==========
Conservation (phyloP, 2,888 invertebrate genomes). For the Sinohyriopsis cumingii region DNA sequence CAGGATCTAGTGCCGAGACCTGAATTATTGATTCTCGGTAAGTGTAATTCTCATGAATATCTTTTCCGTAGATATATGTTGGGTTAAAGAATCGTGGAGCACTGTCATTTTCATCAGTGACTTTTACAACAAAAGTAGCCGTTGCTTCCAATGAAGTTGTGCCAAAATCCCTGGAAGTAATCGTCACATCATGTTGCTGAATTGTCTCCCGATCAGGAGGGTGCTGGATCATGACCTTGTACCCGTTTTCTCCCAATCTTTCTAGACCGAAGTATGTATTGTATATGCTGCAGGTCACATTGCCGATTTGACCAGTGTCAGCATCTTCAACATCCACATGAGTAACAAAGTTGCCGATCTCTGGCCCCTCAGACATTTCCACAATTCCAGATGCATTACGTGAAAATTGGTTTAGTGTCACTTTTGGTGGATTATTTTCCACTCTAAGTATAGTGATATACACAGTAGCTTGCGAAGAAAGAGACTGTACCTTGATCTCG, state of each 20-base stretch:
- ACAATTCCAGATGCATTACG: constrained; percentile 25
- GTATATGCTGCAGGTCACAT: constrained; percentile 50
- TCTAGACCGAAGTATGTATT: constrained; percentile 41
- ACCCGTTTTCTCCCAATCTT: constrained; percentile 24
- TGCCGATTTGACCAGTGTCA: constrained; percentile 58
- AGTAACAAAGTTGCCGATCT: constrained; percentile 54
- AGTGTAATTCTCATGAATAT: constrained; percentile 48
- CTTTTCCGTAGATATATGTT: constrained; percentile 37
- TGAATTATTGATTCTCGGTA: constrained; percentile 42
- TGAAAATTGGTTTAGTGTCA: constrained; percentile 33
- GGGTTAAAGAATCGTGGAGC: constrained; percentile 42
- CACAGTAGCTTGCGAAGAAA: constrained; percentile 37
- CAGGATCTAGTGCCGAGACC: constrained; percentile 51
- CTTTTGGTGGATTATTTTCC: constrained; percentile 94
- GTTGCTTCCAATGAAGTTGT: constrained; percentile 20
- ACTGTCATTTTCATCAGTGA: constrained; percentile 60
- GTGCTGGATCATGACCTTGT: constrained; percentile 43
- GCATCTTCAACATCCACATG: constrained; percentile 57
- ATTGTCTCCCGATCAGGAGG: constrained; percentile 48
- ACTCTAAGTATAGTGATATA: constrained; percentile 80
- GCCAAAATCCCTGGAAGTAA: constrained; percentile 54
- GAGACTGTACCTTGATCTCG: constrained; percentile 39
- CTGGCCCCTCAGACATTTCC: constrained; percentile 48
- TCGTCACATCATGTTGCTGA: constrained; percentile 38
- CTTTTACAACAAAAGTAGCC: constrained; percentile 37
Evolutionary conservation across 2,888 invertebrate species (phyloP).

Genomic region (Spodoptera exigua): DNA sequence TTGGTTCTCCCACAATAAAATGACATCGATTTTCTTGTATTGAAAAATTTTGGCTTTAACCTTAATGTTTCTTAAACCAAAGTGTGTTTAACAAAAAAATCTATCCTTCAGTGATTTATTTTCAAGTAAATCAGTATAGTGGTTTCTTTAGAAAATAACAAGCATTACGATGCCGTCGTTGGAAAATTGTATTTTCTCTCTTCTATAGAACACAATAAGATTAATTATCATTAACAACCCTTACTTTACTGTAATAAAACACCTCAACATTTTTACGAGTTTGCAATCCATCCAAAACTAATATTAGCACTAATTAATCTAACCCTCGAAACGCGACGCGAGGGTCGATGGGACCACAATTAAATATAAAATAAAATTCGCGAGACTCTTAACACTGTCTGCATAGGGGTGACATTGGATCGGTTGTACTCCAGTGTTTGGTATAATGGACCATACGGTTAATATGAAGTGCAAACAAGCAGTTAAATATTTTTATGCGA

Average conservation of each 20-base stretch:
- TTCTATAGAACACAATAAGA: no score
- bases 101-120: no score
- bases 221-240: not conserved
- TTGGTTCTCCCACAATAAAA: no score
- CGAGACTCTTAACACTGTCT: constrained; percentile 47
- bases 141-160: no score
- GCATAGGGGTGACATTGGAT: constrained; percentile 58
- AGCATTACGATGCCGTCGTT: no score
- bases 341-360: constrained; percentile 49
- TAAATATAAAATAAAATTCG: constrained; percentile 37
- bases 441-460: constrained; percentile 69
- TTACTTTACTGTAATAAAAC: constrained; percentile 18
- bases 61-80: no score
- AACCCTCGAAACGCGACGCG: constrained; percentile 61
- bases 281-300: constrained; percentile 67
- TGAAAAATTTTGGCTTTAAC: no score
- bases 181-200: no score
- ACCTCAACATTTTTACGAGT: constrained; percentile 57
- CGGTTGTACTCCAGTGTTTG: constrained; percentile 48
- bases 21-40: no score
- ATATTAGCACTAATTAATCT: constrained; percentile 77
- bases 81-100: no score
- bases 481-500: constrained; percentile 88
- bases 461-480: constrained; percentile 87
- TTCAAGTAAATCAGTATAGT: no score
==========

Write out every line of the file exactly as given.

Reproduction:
Conservation (phyloP, 2,888 invertebrate genomes). For the Sinohyriopsis cumingii region DNA sequence CAGGATCTAGTGCCGAGACCTGAATTATTGATTCTCGGTAAGTGTAATTCTCATGAATATCTTTTCCGTAGATATATGTTGGGTTAAAGAATCGTGGAGCACTGTCATTTTCATCAGTGACTTTTACAACAAAAGTAGCCGTTGCTTCCAATGAAGTTGTGCCAAAATCCCTGGAAGTAATCGTCACATCATGTTGCTGAATTGTCTCCCGATCAGGAGGGTGCTGGATCATGACCTTGTACCCGTTTTCTCCCAATCTTTCTAGACCGAAGTATGTATTGTATATGCTGCAGGTCACATTGCCGATTTGACCAGTGTCAGCATCTTCAACATCCACATGAGTAACAAAGTTGCCGATCTCTGGCCCCTCAGACATTTCCACAATTCCAGATGCATTACGTGAAAATTGGTTTAGTGTCACTTTTGGTGGATTATTTTCCACTCTAAGTATAGTGATATACACAGTAGCTTGCGAAGAAAGAGACTGTACCTTGATCTCG, state of each 20-base stretch:
- ACAATTCCAGATGCATTACG: constrained; percentile 25
- GTATATGCTGCAGGTCACAT: constrained; percentile 50
- TCTAGACCGAAGTATGTATT: constrained; percentile 41
- ACCCGTTTTCTCCCAATCTT: constrained; percentile 24
- TGCCGATTTGACCAGTGTCA: constrained; percentile 58
- AGTAACAAAGTTGCCGATCT: constrained; percentile 54
- AGTGTAATTCTCATGAATAT: constrained; percentile 48
- CTTTTCCGTAGATATATGTT: constrained; percentile 37
- TGAATTATTGATTCTCGGTA: constrained; percentile 42
- TGAAAATTGGTTTAGTGTCA: constrained; percentile 33
- GGGTTAAAGAATCGTGGAGC: constrained; percentile 42
- CACAGTAGCTTGCGAAGAAA: constrained; percentile 37
- CAGGATCTAGTGCCGAGACC: constrained; percentile 51
- CTTTTGGTGGATTATTTTCC: constrained; percentile 94
- GTTGCTTCCAATGAAGTTGT: constrained; percentile 20
- ACTGTCATTTTCATCAGTGA: constrained; percentile 60
- GTGCTGGATCATGACCTTGT: constrained; percentile 43
- GCATCTTCAACATCCACATG: constrained; percentile 57
- ATTGTCTCCCGATCAGGAGG: constrained; percentile 48
- ACTCTAAGTATAGTGATATA: constrained; percentile 80
- GCCAAAATCCCTGGAAGTAA: constrained; percentile 54
- GAGACTGTACCTTGATCTCG: constrained; percentile 39
- CTGGCCCCTCAGACATTTCC: constrained; percentile 48
- TCGTCACATCATGTTGCTGA: constrained; percentile 38
- CTTTTACAACAAAAGTAGCC: constrained; percentile 37
Evolutionary conservation across 2,888 invertebrate species (phyloP).

Genomic region (Spodoptera exigua): DNA sequence TTGGTTCTCCCACAATAAAATGACATCGATTTTCTTGTATTGAAAAATTTTGGCTTTAACCTTAATGTTTCTTAAACCAAAGTGTGTTTAACAAAAAAATCTATCCTTCAGTGATTTATTTTCAAGTAAATCAGTATAGTGGTTTCTTTAGAAAATAACAAGCATTACGATGCCGTCGTTGGAAAATTGTATTTTCTCTCTTCTATAGAACACAATAAGATTAATTATCATTAACAACCCTTACTTTACTGTAATAAAACACCTCAACATTTTTACGAGTTTGCAATCCATCCAAAACTAATATTAGCACTAATTAATCTAACCCTCGAAACGCGACGCGAGGGTCGATGGGACCACAATTAAATATAAAATAAAATTCGCGAGACTCTTAACACTGTCTGCATAGGGGTGACATTGGATCGGTTGTACTCCAGTGTTTGGTATAATGGACCATACGGTTAATATGAAGTGCAAACAAGCAGTTAAATATTTTTATGCGA

Average conservation of each 20-base stretch:
- TTCTATAGAACACAATAAGA: no score
- bases 101-120: no score
- bases 221-240: not conserved
- TTGGTTCTCCCACAATAAAA: no score
- CGAGACTCTTAACACTGTCT: constrained; percentile 47
- bases 141-160: no score
- GCATAGGGGTGACATTGGAT: constrained; percentile 58
- AGCATTACGATGCCGTCGTT: no score
- bases 341-360: constrained; percentile 49
- TAAATATAAAATAAAATTCG: constrained; percentile 37
- bases 441-460: constrained; percentile 69
- TTACTTTACTGTAATAAAAC: constrained; percentile 18
- bases 61-80: no score
- AACCCTCGAAACGCGACGCG: constrained; percentile 61
- bases 281-300: constrained; percentile 67
- TGAAAAATTTTGGCTTTAAC: no score
- bases 181-200: no score
- ACCTCAACATTTTTACGAGT: constrained; percentile 57
- CGGTTGTACTCCAGTGTTTG: constrained; percentile 48
- bases 21-40: no score
- ATATTAGCACTAATTAATCT: constrained; percentile 77
- bases 81-100: no score
- bases 481-500: constrained; percentile 88
- bases 461-480: constrained; percentile 87
- TTCAAGTAAATCAGTATAGT: no score